‘To Sleep’, a sonnet by one of the leading second-generation Romantic poets, John Keats (1795-1821), addresses sleep as a ‘soft embalmer of the still midnight’. Sleep allows us to escape our own minds, when one’s conscience begins to prick us, keeping us awake. Sleep wraps us up in lovely delicious rest, and allows us to forget the world.
O soft embalmer of the still midnight,
Shutting, with careful fingers and benign,
Our gloom-pleas’d eyes, embower’d from the light,
Enshaded in forgetfulness divine:
O soothest Sleep! if so it please thee, close
In midst of this thine hymn my willing eyes,
Or wait the ‘Amen,’ ere thy poppy throws
Around my bed its lulling charities. Read the rest of this entry
‘I dream of you, to wake’ is a sonnet by the Victorian poet Christina Rossetti (1830-94). Although not one of her most famous poems, it’s a marvellous sonnet: addressed to the speaker’s lover, and contrasting the wonderful, perfect dream world that sleep brings with the less perfect reality that we wake to (hence ‘I dream of you, to wake’). If only she could dream all the time, then things would be all right!
‘I dream of you, to wake’ by Christina Rossetti
I dream of you, to wake: would that I might
Dream of you and not wake but slumber on;
Nor find with dreams the dear companion gone,
As, Summer ended, Summer birds take flight.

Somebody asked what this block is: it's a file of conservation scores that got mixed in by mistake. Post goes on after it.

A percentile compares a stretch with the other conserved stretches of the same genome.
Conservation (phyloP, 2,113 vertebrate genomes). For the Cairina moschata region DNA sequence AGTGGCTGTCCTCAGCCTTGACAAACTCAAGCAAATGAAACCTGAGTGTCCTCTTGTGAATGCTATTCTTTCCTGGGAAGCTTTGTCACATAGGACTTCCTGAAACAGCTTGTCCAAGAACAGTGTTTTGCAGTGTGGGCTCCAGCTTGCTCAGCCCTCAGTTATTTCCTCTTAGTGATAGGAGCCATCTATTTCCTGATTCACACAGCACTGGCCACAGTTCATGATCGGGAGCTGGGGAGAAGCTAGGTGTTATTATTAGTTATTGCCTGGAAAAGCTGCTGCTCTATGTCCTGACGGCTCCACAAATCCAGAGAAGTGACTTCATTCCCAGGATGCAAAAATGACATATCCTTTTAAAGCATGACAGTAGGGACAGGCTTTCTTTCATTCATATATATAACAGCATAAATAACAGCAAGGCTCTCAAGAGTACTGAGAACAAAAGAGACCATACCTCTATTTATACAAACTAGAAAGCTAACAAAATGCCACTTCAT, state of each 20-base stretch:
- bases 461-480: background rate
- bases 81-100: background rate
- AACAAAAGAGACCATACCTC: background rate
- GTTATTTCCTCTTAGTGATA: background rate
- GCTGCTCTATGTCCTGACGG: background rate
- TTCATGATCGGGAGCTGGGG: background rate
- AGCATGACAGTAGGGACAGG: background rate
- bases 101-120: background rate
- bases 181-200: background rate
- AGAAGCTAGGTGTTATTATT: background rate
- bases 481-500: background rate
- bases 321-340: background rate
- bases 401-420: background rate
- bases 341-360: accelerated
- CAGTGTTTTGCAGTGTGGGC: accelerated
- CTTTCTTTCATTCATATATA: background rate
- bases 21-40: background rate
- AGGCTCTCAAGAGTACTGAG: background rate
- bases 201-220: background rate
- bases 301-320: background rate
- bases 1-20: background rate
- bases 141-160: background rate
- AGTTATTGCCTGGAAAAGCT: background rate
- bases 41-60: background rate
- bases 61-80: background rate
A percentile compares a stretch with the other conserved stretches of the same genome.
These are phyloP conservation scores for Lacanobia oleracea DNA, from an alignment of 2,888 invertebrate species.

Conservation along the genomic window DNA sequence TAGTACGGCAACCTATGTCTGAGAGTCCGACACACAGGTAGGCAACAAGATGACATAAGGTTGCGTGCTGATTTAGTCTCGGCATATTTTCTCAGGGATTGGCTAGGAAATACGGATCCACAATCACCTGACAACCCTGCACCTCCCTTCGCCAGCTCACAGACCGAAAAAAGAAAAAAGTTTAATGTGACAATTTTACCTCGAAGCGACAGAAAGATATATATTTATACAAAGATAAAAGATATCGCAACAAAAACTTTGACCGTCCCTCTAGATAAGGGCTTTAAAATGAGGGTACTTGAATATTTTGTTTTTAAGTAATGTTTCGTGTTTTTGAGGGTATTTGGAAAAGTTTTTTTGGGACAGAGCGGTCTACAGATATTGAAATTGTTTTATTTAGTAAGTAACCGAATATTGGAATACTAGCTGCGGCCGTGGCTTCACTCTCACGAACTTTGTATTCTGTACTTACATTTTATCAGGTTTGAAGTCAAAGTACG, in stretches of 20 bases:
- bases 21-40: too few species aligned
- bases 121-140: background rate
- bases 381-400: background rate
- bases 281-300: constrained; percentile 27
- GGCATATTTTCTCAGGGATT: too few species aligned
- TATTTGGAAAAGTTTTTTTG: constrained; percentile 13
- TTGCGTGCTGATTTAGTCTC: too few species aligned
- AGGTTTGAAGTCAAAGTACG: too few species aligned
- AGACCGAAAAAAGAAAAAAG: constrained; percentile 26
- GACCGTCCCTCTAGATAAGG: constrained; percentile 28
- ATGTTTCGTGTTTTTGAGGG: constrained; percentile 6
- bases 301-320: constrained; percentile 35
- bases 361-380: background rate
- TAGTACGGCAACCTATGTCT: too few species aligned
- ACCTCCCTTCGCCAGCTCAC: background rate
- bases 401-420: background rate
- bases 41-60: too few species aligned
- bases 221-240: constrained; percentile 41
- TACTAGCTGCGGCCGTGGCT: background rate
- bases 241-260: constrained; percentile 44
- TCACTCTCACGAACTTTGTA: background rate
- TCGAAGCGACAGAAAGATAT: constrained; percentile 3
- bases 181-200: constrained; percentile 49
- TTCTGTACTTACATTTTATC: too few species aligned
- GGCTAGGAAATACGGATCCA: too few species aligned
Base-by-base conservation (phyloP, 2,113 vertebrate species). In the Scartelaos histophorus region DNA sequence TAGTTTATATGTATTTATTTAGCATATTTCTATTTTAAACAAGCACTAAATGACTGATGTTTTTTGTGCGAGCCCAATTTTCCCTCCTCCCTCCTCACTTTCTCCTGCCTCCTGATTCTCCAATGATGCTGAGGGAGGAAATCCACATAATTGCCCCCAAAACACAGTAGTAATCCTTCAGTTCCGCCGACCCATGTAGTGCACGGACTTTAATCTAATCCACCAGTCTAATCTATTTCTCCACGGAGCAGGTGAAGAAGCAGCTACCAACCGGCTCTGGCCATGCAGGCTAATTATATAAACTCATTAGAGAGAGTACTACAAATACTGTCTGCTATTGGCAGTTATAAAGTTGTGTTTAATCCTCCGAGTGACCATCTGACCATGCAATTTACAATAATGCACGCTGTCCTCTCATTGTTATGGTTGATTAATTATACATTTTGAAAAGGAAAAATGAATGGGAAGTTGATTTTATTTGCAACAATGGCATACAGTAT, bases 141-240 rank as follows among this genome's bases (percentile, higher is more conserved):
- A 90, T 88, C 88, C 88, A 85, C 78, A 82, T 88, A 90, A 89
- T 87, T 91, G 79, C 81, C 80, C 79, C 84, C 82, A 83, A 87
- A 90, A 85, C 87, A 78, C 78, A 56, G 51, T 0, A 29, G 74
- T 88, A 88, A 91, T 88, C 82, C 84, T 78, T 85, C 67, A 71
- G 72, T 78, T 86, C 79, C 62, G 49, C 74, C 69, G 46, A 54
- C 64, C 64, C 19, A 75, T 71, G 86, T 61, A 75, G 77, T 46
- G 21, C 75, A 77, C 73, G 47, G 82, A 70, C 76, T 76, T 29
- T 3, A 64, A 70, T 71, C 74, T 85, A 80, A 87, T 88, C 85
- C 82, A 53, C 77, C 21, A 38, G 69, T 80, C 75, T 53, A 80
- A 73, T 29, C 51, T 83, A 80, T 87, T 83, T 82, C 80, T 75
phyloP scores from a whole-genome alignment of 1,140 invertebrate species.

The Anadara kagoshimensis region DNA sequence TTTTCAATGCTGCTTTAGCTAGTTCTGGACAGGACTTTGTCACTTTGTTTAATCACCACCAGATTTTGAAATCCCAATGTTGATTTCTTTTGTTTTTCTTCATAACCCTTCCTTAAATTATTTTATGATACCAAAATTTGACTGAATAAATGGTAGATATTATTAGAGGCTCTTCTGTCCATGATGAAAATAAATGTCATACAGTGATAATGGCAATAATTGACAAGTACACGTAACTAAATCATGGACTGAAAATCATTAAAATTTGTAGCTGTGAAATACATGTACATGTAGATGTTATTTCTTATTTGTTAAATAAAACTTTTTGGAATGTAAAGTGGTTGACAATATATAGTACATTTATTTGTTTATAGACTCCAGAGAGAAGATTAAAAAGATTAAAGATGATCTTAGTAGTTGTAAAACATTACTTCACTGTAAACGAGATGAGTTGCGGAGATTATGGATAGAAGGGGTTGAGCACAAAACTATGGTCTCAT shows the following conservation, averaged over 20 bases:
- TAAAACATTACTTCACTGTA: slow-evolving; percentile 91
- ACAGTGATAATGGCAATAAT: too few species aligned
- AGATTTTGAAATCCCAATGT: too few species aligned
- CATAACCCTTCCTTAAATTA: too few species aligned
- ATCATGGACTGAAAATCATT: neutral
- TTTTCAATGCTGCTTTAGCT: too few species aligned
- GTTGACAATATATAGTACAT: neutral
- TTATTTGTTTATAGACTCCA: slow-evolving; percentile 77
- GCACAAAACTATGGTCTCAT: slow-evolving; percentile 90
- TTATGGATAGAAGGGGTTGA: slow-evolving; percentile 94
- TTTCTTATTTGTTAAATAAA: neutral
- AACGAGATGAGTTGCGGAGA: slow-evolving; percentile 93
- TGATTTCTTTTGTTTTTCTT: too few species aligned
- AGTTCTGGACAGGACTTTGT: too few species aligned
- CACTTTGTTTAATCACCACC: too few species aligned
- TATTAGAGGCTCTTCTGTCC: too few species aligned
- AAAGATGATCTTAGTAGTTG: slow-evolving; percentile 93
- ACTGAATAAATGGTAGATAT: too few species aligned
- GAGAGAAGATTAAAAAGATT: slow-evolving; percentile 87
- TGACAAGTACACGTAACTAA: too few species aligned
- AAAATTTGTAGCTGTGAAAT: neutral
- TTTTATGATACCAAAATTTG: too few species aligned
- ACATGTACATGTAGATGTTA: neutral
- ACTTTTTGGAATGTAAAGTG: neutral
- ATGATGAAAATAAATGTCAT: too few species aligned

In happy dreams I hold you full in night.
I blush again who waking look so wan;
Brighter than sunniest day that ever shone,
In happy dreams your smile makes day of night. Read the rest of this entry
‘The stars are mansions built by Nature’s hand’ is not one of the most famous poems by William Wordsworth (1770-1850), nor even one of his more famous sonnets. But it’s a fine poem about the stars, which manages to touch upon the natural world (as we’d expect from a poem by a leading Romantic poet) as well as the divine.
The stars are mansions built by Nature’s hand,
And, haply, there the spirits of the blest
Dwell, clothed in radiance, their immortal vest;
Huge Ocean shows, within his yellow strand,
A habitation marvellously planned,
For life to occupy in love and rest;
All that we see – is dome, or vault, or nest,
Or fortress, reared at Nature’s sage command. Read the rest of this entry